Postcard: View of Broadway and M. Heimann and Co. Building

This undated postcard shows a block of buildings along Broadway that no longer exists. This view is facing south from Mason toward Wisconsin Avenue. The tall building with the tower is the Railway Exchange Building, built in 1901 and still standing today. Everything to the right of that, however, is gone. Presently, the Two-Fifty Building (250 East Wisconsin) and its parking garage occupy this block.

The first building on the end of the block, the five-story structure across Wisconsin from the Railway Exchange Building, is the Broadway Building, Northwestern Mutual Life’s first office from 1870 to 1885. It was built in 1870 with a mansard roof, but this was partially burned in a fire in 1901 and rebuilt to make a complete floor. In 1940, the building was cut down to two floors and was eventually demolished in 1965.

On the far right, the four-story building with the two curved awnings at street level is the Herold Building. It was built in 1861 as the Bentley European Hotel, bought by the Herold in 1875 and renovated for Herold publisher, William Coleman. The Herold was a German-language newspaper.

In 1885, the Milwaukee Press Club was formed following a meeting in the Herold Building, and it served as the Club’s first offices. The Milwaukee Press Club is the oldest continuously operating press club in North America, and possibly the world. The building was demolished in 1941.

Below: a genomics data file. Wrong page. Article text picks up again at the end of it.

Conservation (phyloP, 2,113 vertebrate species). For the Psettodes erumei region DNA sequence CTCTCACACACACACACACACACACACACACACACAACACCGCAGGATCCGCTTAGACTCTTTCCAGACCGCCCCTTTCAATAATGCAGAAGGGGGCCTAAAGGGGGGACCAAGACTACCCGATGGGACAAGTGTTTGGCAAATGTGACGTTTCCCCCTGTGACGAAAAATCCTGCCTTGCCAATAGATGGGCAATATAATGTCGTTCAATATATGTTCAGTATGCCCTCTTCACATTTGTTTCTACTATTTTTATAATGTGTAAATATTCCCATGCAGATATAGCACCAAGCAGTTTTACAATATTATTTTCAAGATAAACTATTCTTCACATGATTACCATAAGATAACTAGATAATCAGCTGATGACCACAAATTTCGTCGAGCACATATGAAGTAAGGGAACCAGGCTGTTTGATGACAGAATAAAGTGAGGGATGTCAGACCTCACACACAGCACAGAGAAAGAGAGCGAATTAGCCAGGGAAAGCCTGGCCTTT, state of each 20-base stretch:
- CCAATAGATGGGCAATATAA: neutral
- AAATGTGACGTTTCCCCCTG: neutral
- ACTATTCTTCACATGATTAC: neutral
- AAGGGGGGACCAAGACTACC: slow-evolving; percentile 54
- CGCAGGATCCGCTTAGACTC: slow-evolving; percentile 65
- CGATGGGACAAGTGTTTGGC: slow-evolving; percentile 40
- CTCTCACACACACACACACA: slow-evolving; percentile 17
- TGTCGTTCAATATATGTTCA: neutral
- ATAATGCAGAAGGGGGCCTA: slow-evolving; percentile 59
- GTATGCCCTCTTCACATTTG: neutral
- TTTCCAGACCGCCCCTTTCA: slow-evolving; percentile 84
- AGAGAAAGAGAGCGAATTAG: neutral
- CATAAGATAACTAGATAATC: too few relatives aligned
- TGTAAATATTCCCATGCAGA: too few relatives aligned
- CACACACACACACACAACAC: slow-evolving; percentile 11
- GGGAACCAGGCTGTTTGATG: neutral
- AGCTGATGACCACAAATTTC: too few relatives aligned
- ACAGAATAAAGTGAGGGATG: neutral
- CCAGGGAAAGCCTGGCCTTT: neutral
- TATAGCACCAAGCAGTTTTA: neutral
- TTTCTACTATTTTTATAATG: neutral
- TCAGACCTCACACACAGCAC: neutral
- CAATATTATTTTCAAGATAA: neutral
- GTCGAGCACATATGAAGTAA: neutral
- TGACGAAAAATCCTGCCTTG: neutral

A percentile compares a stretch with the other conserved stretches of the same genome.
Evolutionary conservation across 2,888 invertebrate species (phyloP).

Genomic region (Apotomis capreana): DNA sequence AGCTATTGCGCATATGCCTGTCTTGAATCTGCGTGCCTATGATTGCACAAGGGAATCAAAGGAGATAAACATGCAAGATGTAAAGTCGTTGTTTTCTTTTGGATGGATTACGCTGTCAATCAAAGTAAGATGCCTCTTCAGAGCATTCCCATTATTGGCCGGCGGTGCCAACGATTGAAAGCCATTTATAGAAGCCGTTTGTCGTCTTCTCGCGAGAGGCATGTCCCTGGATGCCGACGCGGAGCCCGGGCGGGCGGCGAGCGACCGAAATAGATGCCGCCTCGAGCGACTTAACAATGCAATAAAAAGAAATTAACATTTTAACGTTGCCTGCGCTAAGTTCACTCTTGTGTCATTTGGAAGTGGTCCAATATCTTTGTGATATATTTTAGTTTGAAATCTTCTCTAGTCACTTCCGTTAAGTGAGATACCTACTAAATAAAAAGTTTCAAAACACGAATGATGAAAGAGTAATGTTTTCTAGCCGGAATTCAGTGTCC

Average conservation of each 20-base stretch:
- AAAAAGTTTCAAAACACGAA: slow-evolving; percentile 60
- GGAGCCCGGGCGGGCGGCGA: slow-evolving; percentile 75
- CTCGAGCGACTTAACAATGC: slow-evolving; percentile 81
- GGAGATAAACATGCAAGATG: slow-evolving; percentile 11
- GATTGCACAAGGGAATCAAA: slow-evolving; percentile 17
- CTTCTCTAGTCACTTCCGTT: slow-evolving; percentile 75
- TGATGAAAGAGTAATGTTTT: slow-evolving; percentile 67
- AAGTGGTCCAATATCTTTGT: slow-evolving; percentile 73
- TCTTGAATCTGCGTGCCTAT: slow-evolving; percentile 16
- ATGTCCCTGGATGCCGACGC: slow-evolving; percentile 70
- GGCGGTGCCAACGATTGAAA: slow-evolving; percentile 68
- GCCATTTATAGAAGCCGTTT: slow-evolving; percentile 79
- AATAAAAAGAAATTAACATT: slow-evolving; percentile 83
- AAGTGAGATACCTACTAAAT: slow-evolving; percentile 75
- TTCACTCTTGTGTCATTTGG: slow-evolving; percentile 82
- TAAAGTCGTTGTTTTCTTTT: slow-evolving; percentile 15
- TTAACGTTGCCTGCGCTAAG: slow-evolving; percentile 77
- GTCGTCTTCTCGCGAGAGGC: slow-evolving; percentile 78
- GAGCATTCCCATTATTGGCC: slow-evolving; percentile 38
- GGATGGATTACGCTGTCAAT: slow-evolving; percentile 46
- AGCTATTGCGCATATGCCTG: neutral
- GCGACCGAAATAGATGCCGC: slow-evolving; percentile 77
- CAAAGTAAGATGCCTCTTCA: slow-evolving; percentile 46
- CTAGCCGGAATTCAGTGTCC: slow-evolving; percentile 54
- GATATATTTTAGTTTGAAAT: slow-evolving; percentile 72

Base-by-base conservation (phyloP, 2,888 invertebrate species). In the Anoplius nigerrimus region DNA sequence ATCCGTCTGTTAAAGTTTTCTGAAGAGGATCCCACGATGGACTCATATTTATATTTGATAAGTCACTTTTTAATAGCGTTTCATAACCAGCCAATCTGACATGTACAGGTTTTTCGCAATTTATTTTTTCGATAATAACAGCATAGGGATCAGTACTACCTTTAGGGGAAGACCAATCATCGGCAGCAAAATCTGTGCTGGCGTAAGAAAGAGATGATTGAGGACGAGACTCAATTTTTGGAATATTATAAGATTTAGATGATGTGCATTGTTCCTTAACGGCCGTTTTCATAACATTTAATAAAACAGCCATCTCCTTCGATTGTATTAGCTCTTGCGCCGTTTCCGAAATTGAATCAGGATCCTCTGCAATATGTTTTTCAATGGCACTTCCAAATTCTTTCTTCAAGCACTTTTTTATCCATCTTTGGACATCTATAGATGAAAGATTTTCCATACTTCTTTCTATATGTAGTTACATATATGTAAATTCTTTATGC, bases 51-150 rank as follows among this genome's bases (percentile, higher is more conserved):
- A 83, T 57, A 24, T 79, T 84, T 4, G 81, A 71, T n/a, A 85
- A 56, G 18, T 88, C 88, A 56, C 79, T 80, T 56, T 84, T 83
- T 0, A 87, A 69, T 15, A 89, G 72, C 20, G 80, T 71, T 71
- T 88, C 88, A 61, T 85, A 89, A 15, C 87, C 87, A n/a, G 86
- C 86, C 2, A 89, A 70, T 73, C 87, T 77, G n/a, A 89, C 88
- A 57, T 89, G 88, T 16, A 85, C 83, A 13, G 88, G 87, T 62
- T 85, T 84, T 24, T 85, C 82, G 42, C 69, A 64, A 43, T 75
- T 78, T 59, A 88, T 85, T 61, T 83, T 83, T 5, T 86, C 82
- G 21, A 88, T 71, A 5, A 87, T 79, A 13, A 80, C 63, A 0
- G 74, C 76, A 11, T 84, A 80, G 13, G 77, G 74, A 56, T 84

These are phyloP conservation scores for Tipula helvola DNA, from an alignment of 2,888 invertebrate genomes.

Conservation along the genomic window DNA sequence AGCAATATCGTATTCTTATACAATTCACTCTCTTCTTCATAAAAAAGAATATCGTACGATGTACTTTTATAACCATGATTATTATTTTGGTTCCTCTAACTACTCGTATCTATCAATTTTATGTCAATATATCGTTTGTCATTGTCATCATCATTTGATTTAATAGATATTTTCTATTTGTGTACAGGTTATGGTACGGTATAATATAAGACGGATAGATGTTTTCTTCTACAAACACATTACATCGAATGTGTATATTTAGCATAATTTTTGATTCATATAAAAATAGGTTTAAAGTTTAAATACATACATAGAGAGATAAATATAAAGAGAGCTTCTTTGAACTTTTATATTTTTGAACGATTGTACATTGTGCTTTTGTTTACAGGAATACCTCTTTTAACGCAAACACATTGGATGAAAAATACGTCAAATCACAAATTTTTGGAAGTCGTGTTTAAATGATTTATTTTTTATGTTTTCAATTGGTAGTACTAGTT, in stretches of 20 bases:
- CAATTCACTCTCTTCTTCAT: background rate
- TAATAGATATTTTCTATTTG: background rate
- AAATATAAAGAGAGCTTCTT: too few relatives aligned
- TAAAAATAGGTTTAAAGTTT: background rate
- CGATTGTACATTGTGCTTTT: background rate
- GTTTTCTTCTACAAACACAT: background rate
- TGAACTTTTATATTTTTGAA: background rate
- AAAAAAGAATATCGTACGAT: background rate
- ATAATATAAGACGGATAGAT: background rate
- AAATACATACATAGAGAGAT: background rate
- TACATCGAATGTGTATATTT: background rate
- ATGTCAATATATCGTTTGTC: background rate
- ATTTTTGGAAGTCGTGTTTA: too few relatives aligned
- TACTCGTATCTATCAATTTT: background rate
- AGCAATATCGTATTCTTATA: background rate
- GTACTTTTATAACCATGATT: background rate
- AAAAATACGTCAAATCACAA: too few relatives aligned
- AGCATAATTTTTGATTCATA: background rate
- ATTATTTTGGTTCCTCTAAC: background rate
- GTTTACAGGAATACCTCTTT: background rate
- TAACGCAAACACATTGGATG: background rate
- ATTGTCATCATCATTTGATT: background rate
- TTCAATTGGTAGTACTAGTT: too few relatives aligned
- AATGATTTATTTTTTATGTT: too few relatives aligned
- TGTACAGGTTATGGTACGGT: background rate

The M. Heimann & Co. Building is featured on the lower half of this postcard. The company launched in 1857 on E. Water Street and moved here in 1872. The business was “exclusively millinery” (makers of hats) and in 1881 it was “one of the largest wholesale houses in the northwest,” employing “ten men in the store” and “125 persons in the house daily, including ladies engaged in manufacturing flowers.” In 1881, the business reported trade of $300,000 to $400,000 per annum, which would be roughly $8 to $10 million in 2020 dollars.

This building was destroyed in a terrible fire in 1918. The blaze was so serious “a repetition of the Third Ward conflagration seemed imminent.” The Sentinel reported that the fire “threatened for a time to destroy the entire block.” (The October 15, 1918 edition that reported on the fire was “issued under extreme difficulties” since the newspaper’s officers were in the Herold building, adjacent to the Heimann Building, and were damaged in the fire.) Two firefighters and two spectators were hurt during the blaze.



PLUS Code: 23QR+XR Milwaukee, Wisconsin

Approximate Google Street View today:

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